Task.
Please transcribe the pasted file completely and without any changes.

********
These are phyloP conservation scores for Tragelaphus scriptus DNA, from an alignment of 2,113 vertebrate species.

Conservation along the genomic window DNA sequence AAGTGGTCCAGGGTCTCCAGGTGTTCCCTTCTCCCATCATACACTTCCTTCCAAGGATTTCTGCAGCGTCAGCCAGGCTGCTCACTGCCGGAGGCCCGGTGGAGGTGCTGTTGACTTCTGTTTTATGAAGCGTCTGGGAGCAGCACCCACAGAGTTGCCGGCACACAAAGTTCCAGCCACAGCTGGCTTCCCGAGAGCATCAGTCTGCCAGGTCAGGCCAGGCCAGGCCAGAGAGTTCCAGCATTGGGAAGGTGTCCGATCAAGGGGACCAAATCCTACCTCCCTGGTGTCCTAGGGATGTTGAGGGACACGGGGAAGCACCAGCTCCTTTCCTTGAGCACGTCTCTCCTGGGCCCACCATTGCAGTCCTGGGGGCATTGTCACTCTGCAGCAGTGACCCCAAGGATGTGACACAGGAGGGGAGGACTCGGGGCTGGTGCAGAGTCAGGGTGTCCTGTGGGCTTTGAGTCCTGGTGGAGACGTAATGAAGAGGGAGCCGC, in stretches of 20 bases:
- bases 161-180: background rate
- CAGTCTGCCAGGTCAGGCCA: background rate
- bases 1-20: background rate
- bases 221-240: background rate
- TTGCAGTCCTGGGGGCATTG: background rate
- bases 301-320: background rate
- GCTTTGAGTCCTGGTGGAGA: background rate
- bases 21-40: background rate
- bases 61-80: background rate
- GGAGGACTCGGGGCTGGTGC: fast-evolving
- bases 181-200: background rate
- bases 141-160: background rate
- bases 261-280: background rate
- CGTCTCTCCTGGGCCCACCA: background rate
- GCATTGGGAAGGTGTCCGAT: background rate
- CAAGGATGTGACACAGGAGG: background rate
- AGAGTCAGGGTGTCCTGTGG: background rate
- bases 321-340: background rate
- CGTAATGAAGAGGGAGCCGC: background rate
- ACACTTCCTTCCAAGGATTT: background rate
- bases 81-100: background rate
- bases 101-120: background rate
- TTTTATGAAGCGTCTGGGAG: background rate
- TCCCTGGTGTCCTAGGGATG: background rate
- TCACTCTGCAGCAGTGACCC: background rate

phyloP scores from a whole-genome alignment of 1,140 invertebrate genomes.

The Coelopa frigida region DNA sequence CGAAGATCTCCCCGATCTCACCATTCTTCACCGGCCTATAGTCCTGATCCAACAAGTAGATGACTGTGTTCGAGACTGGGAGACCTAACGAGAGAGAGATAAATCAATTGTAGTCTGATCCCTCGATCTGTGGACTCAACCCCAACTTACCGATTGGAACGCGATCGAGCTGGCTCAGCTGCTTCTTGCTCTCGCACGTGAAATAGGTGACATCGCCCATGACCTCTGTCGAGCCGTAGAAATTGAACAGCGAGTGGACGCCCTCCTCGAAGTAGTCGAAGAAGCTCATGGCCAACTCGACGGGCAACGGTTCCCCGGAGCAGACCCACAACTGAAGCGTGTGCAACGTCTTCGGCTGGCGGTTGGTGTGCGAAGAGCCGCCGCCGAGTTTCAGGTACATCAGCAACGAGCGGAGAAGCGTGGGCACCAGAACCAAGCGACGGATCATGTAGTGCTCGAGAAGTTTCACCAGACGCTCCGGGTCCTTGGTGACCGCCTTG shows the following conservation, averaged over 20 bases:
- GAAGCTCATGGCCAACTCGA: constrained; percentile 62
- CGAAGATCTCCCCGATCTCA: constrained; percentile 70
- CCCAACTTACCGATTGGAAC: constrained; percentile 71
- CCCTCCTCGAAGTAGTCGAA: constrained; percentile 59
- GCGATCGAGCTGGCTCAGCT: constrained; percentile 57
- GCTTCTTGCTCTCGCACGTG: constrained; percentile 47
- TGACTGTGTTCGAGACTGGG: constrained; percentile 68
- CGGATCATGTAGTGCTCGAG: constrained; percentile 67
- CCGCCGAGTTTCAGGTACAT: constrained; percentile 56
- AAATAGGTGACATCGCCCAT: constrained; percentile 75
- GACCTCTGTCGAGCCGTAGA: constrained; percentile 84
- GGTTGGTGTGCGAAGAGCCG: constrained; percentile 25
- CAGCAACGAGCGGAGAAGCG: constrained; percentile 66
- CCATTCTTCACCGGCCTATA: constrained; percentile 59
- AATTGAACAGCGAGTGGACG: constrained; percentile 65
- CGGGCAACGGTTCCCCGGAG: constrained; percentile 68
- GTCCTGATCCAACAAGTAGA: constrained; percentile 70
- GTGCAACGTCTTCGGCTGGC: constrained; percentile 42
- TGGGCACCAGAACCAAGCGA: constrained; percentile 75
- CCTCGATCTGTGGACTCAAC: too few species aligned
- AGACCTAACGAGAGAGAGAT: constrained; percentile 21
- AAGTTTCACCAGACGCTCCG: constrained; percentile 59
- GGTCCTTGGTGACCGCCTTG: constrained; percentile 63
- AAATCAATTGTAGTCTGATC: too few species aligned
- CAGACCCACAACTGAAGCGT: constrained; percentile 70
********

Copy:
These are phyloP conservation scores for Tragelaphus scriptus DNA, from an alignment of 2,113 vertebrate species.

Conservation along the genomic window DNA sequence AAGTGGTCCAGGGTCTCCAGGTGTTCCCTTCTCCCATCATACACTTCCTTCCAAGGATTTCTGCAGCGTCAGCCAGGCTGCTCACTGCCGGAGGCCCGGTGGAGGTGCTGTTGACTTCTGTTTTATGAAGCGTCTGGGAGCAGCACCCACAGAGTTGCCGGCACACAAAGTTCCAGCCACAGCTGGCTTCCCGAGAGCATCAGTCTGCCAGGTCAGGCCAGGCCAGGCCAGAGAGTTCCAGCATTGGGAAGGTGTCCGATCAAGGGGACCAAATCCTACCTCCCTGGTGTCCTAGGGATGTTGAGGGACACGGGGAAGCACCAGCTCCTTTCCTTGAGCACGTCTCTCCTGGGCCCACCATTGCAGTCCTGGGGGCATTGTCACTCTGCAGCAGTGACCCCAAGGATGTGACACAGGAGGGGAGGACTCGGGGCTGGTGCAGAGTCAGGGTGTCCTGTGGGCTTTGAGTCCTGGTGGAGACGTAATGAAGAGGGAGCCGC, in stretches of 20 bases:
- bases 161-180: background rate
- CAGTCTGCCAGGTCAGGCCA: background rate
- bases 1-20: background rate
- bases 221-240: background rate
- TTGCAGTCCTGGGGGCATTG: background rate
- bases 301-320: background rate
- GCTTTGAGTCCTGGTGGAGA: background rate
- bases 21-40: background rate
- bases 61-80: background rate
- GGAGGACTCGGGGCTGGTGC: fast-evolving
- bases 181-200: background rate
- bases 141-160: background rate
- bases 261-280: background rate
- CGTCTCTCCTGGGCCCACCA: background rate
- GCATTGGGAAGGTGTCCGAT: background rate
- CAAGGATGTGACACAGGAGG: background rate
- AGAGTCAGGGTGTCCTGTGG: background rate
- bases 321-340: background rate
- CGTAATGAAGAGGGAGCCGC: background rate
- ACACTTCCTTCCAAGGATTT: background rate
- bases 81-100: background rate
- bases 101-120: background rate
- TTTTATGAAGCGTCTGGGAG: background rate
- TCCCTGGTGTCCTAGGGATG: background rate
- TCACTCTGCAGCAGTGACCC: background rate

phyloP scores from a whole-genome alignment of 1,140 invertebrate genomes.

The Coelopa frigida region DNA sequence CGAAGATCTCCCCGATCTCACCATTCTTCACCGGCCTATAGTCCTGATCCAACAAGTAGATGACTGTGTTCGAGACTGGGAGACCTAACGAGAGAGAGATAAATCAATTGTAGTCTGATCCCTCGATCTGTGGACTCAACCCCAACTTACCGATTGGAACGCGATCGAGCTGGCTCAGCTGCTTCTTGCTCTCGCACGTGAAATAGGTGACATCGCCCATGACCTCTGTCGAGCCGTAGAAATTGAACAGCGAGTGGACGCCCTCCTCGAAGTAGTCGAAGAAGCTCATGGCCAACTCGACGGGCAACGGTTCCCCGGAGCAGACCCACAACTGAAGCGTGTGCAACGTCTTCGGCTGGCGGTTGGTGTGCGAAGAGCCGCCGCCGAGTTTCAGGTACATCAGCAACGAGCGGAGAAGCGTGGGCACCAGAACCAAGCGACGGATCATGTAGTGCTCGAGAAGTTTCACCAGACGCTCCGGGTCCTTGGTGACCGCCTTG shows the following conservation, averaged over 20 bases:
- GAAGCTCATGGCCAACTCGA: constrained; percentile 62
- CGAAGATCTCCCCGATCTCA: constrained; percentile 70
- CCCAACTTACCGATTGGAAC: constrained; percentile 71
- CCCTCCTCGAAGTAGTCGAA: constrained; percentile 59
- GCGATCGAGCTGGCTCAGCT: constrained; percentile 57
- GCTTCTTGCTCTCGCACGTG: constrained; percentile 47
- TGACTGTGTTCGAGACTGGG: constrained; percentile 68
- CGGATCATGTAGTGCTCGAG: constrained; percentile 67
- CCGCCGAGTTTCAGGTACAT: constrained; percentile 56
- AAATAGGTGACATCGCCCAT: constrained; percentile 75
- GACCTCTGTCGAGCCGTAGA: constrained; percentile 84
- GGTTGGTGTGCGAAGAGCCG: constrained; percentile 25
- CAGCAACGAGCGGAGAAGCG: constrained; percentile 66
- CCATTCTTCACCGGCCTATA: constrained; percentile 59
- AATTGAACAGCGAGTGGACG: constrained; percentile 65
- CGGGCAACGGTTCCCCGGAG: constrained; percentile 68
- GTCCTGATCCAACAAGTAGA: constrained; percentile 70
- GTGCAACGTCTTCGGCTGGC: constrained; percentile 42
- TGGGCACCAGAACCAAGCGA: constrained; percentile 75
- CCTCGATCTGTGGACTCAAC: too few species aligned
- AGACCTAACGAGAGAGAGAT: constrained; percentile 21
- AAGTTTCACCAGACGCTCCG: constrained; percentile 59
- GGTCCTTGGTGACCGCCTTG: constrained; percentile 63
- AAATCAATTGTAGTCTGATC: too few species aligned
- CAGACCCACAACTGAAGCGT: constrained; percentile 70